TBS tower rich in memories, history — and a few notable tales

Traveling north or south on I-75/85 between 10th and 14th Streets, across from the sprawling Turner Studio complex, there is a massive broadcast tower that is being dismantled piece by piece.

For most Atlantans the history of the tower is unknown, or maybe forgotten. Under that tower is 1018 W. Peachtree St., a vacant building painted a dull gray.

The tower that stood nearly 1,000 feet tall beamed the signal of Channel 17 to Atlanta viewers in the early ’70s.

In 1970 a young businessman by the name of Ted Turner sunk his money into WJRJ-TV, a money-losing operation. He changed the call letters to WTCG.

Years later it was said that WTCG stood for “watch this channel grow.”

To be honest, I only heard that tale in the late 1990s. True or not, from a public relations stand point, it makes a great story.

I first saw that tower in the spring of 1974, making my first trip to Atlanta during a break from the radio station I was working for in Pittsburgh. A young lady I was dating told me Atlanta was a really swinging town and being a 25-year-old radio DJ I wanted to check it out.

Being a student of broadcasting, the sight of that tower in what seemed to be downtown Atlanta was quite a sight. I actually noticed that before the skyline.

One day I followed the tower and found the TV station underneath. With a reel-to-reel demo tape in hand I walked in and asked if they needed any announcers. You can’t do that these days. In fact you can’t even get near the front door anymore, anywhere.

Yes! They did need an announcer, and I got the job. This kind of stuff you don’t make up.

Needless to say, I severed all ties with radio Pittsburgh. Now I was in television and parking my car underneath the tower.

I hadn’t met Ted Turner. He didn’t hire me. Our meeting came a few weeks later. Soon after that I learned what a character he was.

One of the first tower stories I learned was of the night Ted and WTCG’s production director R.T. Williams closed up a neighborhood bar and upon returning to the station to get one of their cars Ted dared Williams to climb the tower. As he started to climb, Ted got bored and left. Williams kept at it and, so they say, he made it to the top. The booze was now beginning to wear off and the sun was coming up. It took hours for him to climb down.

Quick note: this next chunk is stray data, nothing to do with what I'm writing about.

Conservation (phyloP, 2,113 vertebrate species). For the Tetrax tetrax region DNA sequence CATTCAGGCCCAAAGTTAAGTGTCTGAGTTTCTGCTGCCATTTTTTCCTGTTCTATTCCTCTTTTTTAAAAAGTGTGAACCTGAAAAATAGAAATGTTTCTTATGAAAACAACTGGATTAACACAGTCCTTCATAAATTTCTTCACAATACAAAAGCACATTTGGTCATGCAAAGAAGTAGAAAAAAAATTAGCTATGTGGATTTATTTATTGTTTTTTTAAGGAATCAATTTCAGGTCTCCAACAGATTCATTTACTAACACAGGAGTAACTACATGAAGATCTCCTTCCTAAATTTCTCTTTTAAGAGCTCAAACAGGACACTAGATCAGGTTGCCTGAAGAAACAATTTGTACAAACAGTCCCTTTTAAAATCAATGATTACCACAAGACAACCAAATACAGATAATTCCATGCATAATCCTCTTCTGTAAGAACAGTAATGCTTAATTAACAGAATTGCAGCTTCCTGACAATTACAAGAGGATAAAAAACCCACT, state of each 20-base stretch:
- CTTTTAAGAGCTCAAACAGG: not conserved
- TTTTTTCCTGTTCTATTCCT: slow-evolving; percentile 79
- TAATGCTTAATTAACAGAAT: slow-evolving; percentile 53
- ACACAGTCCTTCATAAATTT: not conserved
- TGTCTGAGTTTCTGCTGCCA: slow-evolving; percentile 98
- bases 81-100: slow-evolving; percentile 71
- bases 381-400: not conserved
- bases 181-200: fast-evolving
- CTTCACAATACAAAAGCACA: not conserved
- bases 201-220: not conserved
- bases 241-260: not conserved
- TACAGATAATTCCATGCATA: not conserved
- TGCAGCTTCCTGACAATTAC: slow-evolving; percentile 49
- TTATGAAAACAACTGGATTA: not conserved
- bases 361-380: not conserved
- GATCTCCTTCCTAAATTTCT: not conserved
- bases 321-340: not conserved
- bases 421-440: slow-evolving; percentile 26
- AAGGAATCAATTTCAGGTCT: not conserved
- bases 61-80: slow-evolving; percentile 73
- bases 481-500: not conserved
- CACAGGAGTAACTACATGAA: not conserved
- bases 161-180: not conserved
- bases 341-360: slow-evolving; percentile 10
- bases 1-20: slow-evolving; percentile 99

He told Ted later that morning that he did it. Ted never believed him. Did it really happen? If you knew what went on at that place in those days the story doesn’t seem all that crazy.

It was in the mid-’70s Ted decided Channel 17 should stay on the air 24 hours. Up until that time all TV went off around 1 a.m. The extra hours required no extra work for the tower but it did create more jobs and put extra pressure on all the equipment. Why did we go on 24 hours a day? As Ted put it “Somebody’s watchin’.”

He was right, as usual. Imagine not having TV 24 hours a day. Did that time ever exist?

It was in the middle of the night when we buried our newscast. It became quite popular. Mainly because it was more of a comedy show than news. That’s another story.

Many a night when we would leave the station there would be kids trying to climb the tower. Mostly Georgia Tech students fueled by a few beers. None of them, to my knowledge, ever made it far.

These days, security would put a stop to it. Of course we had no security; in fact the back door was always propped open with a videotape box.

There was certain amount of danger working at WTCG, especially in the winter when ice would form at the tower’s higher elevations and then fall off. All of us would have to make a mad dash into the building before getting hit. The convertible top of my 1972 Fiat was torn in half by ice. What if I had been in the car when it happened? I can hear it now, “Well, ah ... Get somebody else to read the news.”

In 1976, WTCG became the first television station to beam the signal to a satellite. It was the dawn of a new era. The tower was beginning to lose its power. WTCG was becoming a superstation.

WTCG became WTBS and then TBS. The tower is now a relic. Even too high for the birds to land on. I’m sure today when someone first drives on I-75/85 between 10th and 14th they notice the buildings of the Turner Broadcasting System and don’t even glance at the old guy across the way.

Through it all, the tower stood guard over the old and the new. Now that its days get shorter and shorter, so to speak, I can tell you this: It was great to be on the ground floor, and I guess if you worked under the tower, that’s where you really were.

Bill Tush lives in Atlanta.